Kentucky Museum receives $10,000 NEH grant

The Kentucky Museum opened back to the public in February, and the staff has been working on several new exhibits to interest visitors, Brent Bjorkman, director of the Kentucky Museum said. “We’re excited to have people come in, we’re excited to be able to share these upcoming exhibits that connect with lessons and colleagues that are teaching around campus and being a service,” Bjorkman

Kelley Holland

The Kentucky Museum will be receiving a $10,000 grant from the National Endowment for the Humanities through the Preservation Assistance Grants program.

The museum is one of three successful applications from Kentucky to receive the grant and one of 238 humanities projects across the country to receive funding, according to a press release.

Sandy Staebell, Kentucky Museum registrar and collections curator, said that the grant will be used to purchase a museum-quality textiles storage cabinet and preservation supplies to rehouse 19 articles of clothing designed and made by Mrs. A. H. Taylor.

The press release stated that Taylor was the owner of a Bowling Green clothing factory that made garments from 1880 to 1917, primarily for the South and Southwest.

Historic textiles conservator Harold Mailand will also prepare a report on the textiles collection and recommend ideas for future improvements in its care and housing.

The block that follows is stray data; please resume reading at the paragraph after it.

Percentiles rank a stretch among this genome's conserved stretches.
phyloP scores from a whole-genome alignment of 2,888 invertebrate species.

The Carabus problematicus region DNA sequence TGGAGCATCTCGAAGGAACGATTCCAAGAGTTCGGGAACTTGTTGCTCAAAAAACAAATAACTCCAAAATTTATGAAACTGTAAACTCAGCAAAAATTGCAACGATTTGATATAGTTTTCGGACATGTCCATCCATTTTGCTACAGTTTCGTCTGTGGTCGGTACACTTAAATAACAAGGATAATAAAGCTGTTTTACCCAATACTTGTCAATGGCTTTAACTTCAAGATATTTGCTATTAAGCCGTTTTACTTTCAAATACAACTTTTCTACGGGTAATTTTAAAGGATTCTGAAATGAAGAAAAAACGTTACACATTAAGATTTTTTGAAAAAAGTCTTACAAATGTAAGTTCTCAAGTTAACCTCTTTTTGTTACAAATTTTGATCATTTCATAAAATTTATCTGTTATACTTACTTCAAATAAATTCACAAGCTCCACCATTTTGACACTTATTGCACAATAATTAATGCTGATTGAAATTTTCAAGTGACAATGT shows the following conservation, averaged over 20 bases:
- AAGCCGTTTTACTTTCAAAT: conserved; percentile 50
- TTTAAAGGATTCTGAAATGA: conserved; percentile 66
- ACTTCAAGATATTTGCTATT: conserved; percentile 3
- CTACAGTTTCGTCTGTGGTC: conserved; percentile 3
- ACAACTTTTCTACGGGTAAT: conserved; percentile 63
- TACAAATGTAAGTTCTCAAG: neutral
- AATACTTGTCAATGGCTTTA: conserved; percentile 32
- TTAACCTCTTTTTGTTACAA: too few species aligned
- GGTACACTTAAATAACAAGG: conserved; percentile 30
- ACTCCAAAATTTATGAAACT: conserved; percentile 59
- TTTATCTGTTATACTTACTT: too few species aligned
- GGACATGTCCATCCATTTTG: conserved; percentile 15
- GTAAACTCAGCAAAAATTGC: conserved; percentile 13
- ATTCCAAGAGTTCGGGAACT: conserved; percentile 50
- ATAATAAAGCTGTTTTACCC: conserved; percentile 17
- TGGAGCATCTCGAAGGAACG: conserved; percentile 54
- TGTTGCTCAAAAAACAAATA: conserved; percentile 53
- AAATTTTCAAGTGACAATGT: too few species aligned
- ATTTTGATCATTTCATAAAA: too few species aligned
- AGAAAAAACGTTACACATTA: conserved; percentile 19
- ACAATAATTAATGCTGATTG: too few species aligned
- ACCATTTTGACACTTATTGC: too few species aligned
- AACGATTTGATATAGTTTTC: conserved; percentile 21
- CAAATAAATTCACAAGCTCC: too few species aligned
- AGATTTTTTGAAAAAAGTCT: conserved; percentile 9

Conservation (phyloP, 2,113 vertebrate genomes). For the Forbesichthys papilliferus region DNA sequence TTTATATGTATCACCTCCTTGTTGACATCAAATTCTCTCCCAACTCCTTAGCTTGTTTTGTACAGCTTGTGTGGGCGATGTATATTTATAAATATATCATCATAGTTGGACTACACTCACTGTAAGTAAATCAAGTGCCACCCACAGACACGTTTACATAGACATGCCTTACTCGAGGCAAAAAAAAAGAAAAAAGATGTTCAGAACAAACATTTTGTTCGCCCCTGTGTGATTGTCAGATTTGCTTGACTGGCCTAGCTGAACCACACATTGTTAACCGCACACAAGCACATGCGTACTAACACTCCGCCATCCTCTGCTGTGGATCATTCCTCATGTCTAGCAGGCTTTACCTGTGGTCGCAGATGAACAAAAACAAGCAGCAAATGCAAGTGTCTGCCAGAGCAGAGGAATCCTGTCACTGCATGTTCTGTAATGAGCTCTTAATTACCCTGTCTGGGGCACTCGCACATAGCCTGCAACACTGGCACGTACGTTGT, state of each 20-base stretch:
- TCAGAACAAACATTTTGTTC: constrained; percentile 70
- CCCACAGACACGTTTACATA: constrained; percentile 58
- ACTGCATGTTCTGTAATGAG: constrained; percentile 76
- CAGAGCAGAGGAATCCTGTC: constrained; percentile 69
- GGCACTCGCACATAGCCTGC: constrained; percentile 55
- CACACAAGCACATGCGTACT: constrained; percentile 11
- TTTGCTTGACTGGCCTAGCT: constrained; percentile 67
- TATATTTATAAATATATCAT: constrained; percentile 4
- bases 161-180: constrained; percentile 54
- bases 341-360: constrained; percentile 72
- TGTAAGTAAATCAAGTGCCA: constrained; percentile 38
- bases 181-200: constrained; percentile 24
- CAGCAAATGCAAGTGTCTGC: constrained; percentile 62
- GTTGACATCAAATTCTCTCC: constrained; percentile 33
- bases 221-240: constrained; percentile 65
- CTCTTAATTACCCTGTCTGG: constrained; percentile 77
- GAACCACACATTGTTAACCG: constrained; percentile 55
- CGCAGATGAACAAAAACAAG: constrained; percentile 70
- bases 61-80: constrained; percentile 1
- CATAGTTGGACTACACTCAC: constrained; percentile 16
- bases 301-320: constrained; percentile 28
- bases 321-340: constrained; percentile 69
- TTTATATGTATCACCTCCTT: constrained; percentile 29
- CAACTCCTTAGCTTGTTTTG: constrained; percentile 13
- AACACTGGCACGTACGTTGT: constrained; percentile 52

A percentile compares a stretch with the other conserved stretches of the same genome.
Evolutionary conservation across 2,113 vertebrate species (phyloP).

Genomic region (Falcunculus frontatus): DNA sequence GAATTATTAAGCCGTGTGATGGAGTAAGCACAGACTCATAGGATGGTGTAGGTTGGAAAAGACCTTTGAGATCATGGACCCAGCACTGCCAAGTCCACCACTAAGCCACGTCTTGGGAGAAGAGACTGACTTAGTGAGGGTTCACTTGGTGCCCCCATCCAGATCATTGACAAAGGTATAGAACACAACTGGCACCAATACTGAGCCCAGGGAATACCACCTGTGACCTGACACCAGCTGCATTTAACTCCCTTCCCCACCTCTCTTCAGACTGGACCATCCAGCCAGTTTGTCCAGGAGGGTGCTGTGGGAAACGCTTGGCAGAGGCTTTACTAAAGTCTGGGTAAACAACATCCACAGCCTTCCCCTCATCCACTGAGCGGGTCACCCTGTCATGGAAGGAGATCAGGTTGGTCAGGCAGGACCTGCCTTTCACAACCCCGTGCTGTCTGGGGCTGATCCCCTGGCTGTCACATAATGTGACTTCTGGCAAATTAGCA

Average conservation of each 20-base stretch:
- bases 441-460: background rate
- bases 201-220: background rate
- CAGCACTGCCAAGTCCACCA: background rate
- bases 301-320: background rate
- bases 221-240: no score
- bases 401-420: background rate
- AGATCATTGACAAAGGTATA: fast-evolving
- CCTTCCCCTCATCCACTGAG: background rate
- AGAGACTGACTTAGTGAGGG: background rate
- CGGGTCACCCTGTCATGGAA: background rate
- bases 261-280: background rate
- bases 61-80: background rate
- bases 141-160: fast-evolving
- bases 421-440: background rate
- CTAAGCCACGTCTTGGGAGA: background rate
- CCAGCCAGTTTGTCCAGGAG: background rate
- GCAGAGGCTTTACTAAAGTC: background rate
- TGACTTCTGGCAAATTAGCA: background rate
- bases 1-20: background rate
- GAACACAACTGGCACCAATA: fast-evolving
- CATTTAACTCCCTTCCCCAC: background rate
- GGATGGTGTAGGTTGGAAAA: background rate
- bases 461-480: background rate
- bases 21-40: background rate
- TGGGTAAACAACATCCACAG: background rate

Staebell said the grant is another step toward the museum’s goal of improving the general care and housing of its collections.

Taylor’s historic clothing collection was chosen because it is one of the “jewels” of the overall textile collection at the museum, according to Staebell, so it was on her mind when she applied for the grant.

“The maximum award amount for this particular grant is $10,000, so we structured a project that would meet budgetary guidelines,” Staebell said.

The collection highlights female entrepreneurship at the turn of the twentieth century. Along with Carrie Cox, Assistant Professor of Fashion Merchandising at WKU, the museum has turned the collection into a research, conservation and exhibition project, according to the press release.

The plan is to ultimately create a 2021 exhibition specifically about Taylor and her significance to Bowling Green, fashion and overall entrepreneurship.

Staebell said there are few makers of museum quality storage cabinets, but the museum was able to select one based on advice of conservator Shelley Paine.

The Kentucky Museum remains closed to the public due to COVID-19.

Kelley Holland can be reached at [email protected]. Follow her on Twitter @kelleyaholland.